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Module 121


The external sleep command suspends execution for a specified amount of time. The sleep command causes the shell to wait for a certain period of time to elapse before the next instruction or command is processed.


Following is the general format of the sleep command.

     sleep [ n ]


The following argument may be passed to the sleep command.

n Specifies the number of seconds to sleep before processing the next command.


The sleep command is often used in shell scripts to delay the execution of a periodic check. You may also want to delay the execution of one command. For instance, let's say you need to go to a meeting but you also need a printout after a job finishes in 15 minutes. You could use the following code to print the output file to the printer in 30 minutes

     cj> ( sleep 1800; lp -dhplj report1 ) &

This causes the subprocess to sleep for 1800 seconds (30 minutes) before executing the lp command. The ampersand (&) places the subshell in the background.

Another useful example of the sleep command is to notify you of an appointment or other important time-relative need. The following example can be used:

     cj> ( sleep 3600; echo "\007\nMeeting in large conference room!\n" ) &

This subshell will remain in background for about 1 hour. Then it will echo an audible BELL and the message to your terminal.

The seconds specified are an estimate of time. Since the sleep command is a process, it may or may not get enough CPU time per second to perform its time-keeping correctly. Extremely slow response on a system usually causes sleep to overestimate its allocated time.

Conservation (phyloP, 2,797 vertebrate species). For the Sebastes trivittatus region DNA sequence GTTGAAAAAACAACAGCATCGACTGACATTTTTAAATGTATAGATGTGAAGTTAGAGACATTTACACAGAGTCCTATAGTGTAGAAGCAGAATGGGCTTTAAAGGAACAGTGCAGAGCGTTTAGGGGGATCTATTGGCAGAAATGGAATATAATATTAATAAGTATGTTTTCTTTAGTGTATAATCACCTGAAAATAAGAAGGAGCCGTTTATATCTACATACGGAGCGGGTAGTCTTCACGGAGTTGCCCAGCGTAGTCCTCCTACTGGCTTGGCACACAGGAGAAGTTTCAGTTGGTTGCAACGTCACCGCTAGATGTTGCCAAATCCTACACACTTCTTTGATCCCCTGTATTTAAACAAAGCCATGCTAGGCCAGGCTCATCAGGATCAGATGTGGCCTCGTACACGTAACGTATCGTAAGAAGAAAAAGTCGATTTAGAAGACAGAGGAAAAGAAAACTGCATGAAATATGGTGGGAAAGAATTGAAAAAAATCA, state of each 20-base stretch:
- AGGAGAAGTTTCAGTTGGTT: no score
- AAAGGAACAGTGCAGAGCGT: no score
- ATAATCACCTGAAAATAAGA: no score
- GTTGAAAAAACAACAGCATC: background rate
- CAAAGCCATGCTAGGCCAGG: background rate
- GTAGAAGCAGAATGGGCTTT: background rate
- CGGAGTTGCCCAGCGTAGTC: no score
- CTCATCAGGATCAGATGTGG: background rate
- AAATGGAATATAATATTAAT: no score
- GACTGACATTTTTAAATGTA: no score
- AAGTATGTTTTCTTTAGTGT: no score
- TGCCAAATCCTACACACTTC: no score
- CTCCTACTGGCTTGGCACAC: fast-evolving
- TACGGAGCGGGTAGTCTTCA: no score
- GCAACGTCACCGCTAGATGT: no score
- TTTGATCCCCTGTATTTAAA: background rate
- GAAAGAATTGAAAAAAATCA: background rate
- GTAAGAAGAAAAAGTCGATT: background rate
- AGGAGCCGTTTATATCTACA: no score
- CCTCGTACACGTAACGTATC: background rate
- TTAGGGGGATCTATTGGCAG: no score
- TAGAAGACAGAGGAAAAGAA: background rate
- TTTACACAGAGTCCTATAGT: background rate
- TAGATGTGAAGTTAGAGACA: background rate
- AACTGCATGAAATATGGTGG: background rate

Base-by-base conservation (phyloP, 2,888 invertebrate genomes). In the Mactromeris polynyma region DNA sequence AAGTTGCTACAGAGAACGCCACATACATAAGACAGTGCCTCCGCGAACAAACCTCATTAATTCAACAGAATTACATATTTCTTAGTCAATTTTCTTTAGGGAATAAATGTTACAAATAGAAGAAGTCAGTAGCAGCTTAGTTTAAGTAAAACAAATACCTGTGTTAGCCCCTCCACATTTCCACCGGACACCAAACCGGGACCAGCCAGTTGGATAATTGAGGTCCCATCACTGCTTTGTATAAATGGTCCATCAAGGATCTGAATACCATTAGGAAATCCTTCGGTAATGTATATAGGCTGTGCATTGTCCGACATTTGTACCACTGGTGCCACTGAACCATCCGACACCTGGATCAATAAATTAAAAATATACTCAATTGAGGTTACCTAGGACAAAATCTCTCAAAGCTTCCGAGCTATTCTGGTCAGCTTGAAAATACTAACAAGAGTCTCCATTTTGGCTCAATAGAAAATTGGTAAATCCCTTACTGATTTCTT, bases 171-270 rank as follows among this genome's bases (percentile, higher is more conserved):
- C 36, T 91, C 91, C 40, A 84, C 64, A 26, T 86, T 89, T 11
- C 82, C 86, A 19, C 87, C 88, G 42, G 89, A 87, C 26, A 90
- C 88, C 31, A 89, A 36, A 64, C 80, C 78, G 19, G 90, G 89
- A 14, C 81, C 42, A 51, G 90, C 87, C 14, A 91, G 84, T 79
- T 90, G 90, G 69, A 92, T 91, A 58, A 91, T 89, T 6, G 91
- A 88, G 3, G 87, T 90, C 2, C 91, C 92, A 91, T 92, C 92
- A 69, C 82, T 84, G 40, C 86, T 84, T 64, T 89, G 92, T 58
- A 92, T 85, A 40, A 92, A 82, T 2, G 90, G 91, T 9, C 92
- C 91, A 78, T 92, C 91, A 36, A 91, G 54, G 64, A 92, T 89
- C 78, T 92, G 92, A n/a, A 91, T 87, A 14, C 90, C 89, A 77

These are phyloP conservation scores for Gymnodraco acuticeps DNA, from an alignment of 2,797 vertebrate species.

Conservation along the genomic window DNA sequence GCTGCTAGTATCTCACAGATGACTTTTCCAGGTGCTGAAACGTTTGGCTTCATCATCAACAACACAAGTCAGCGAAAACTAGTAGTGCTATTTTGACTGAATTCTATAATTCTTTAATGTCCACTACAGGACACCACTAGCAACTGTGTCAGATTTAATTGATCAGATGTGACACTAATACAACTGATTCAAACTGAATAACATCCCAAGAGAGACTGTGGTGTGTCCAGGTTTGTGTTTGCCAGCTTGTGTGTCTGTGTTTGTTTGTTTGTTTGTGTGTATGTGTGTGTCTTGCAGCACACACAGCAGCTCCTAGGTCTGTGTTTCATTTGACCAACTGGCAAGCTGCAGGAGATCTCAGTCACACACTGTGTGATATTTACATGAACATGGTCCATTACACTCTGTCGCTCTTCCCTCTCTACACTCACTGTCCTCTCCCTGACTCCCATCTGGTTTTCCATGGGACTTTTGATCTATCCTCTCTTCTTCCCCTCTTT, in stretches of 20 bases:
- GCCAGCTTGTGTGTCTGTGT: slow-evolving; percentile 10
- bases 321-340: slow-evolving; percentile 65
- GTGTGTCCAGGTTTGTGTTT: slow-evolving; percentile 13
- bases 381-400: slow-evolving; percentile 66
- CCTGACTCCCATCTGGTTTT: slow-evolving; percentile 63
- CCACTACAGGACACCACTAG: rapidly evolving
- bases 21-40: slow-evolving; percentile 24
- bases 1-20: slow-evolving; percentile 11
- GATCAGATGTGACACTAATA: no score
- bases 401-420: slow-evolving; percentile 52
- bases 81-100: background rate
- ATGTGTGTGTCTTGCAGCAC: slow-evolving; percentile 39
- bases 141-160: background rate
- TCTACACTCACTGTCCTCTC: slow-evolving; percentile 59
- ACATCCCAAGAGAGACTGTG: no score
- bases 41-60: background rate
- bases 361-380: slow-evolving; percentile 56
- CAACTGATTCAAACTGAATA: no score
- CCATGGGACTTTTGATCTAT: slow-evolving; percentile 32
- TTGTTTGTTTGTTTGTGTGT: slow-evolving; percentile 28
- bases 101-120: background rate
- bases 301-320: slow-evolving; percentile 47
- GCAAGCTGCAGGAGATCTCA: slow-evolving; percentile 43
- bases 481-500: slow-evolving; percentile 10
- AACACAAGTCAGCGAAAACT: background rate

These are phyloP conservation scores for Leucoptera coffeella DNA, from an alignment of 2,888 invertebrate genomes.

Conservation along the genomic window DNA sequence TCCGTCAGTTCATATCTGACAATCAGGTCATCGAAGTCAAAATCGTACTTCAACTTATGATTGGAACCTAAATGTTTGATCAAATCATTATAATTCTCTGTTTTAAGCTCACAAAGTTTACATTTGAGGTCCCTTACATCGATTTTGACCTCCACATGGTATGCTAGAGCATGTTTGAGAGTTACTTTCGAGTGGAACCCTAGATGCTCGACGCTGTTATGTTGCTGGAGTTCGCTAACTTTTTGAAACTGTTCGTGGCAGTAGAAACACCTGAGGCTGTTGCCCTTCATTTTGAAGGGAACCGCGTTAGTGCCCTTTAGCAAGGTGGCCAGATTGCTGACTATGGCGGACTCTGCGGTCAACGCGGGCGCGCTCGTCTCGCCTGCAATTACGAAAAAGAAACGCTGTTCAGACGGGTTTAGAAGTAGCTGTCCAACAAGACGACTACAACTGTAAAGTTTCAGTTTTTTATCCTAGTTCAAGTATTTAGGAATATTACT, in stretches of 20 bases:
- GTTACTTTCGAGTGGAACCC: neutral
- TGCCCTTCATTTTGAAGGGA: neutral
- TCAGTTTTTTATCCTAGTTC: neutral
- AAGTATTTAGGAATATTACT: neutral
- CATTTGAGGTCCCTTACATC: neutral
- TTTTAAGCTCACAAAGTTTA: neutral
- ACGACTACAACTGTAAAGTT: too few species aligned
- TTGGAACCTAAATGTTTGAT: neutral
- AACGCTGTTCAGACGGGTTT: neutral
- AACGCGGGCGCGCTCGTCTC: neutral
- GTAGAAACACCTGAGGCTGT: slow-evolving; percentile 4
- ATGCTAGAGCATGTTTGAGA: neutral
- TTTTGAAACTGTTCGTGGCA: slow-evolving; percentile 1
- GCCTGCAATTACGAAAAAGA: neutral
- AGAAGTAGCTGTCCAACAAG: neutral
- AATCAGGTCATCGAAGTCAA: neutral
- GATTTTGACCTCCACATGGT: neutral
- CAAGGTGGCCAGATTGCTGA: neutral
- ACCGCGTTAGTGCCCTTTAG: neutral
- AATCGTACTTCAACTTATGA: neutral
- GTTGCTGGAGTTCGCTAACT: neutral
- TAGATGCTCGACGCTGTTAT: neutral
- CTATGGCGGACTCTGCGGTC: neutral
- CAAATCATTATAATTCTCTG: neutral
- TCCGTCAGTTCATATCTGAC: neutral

Refer to the wait command described in Module 152.


The sleep command has two types of uses. The first is to delay the execution of a command. If you want to wait a few minutes before you send something to the printer but you need to leave your office, you can use sleep to delay the print command.

The second use is to use sleep inside a loop. You can have an endless loop that checks or monitors another process. By placing a sleep in the loop you can cause the loop to wait before performing the periodic check. This saves CPU cycles for you and the other users.


In this activity you use the sleep command to delay a loop that checks for certain users logging in to the system. You may want to select user names not currently logged into the system to perform this activity, then repeat it with user names that are logged in to the system. Begin at the shell prompt.

1.  Type the following code, pressing Return at the end of each line. You may wish to place this code in a file and use it as a shell script.
     cj> until who | egrep "bill|nancy"
      echo "Sleeping 60 seconds."
      sleep 60
     echo "\007\n bill|nancy are on"

C Shell
     who | egrep "bill|nancy"
     if ($status !=0) then
      echo "Sleeping 60 seconds."
      sleep 60
      goto loop
     echo "^G^M bill|nancy are on"

If you wish to use this as a shell script, place it in a file (named monitor) using your favorite UNIX editor (vi). Change the modes to 755 and change the string "bill|nancy" to "$1." To execute the new command type monitor "bill|nancy" and press Return.
The $1 allows you to specify a valid egrep expression for monitor to check for in the output from the who command.
2.  This code executes until the user bill or nancy logs in to the system. Therefore, you will need to Break out of the loop by pressing Delete.
3.  Turn to Module 152 to continue the learning sequence.

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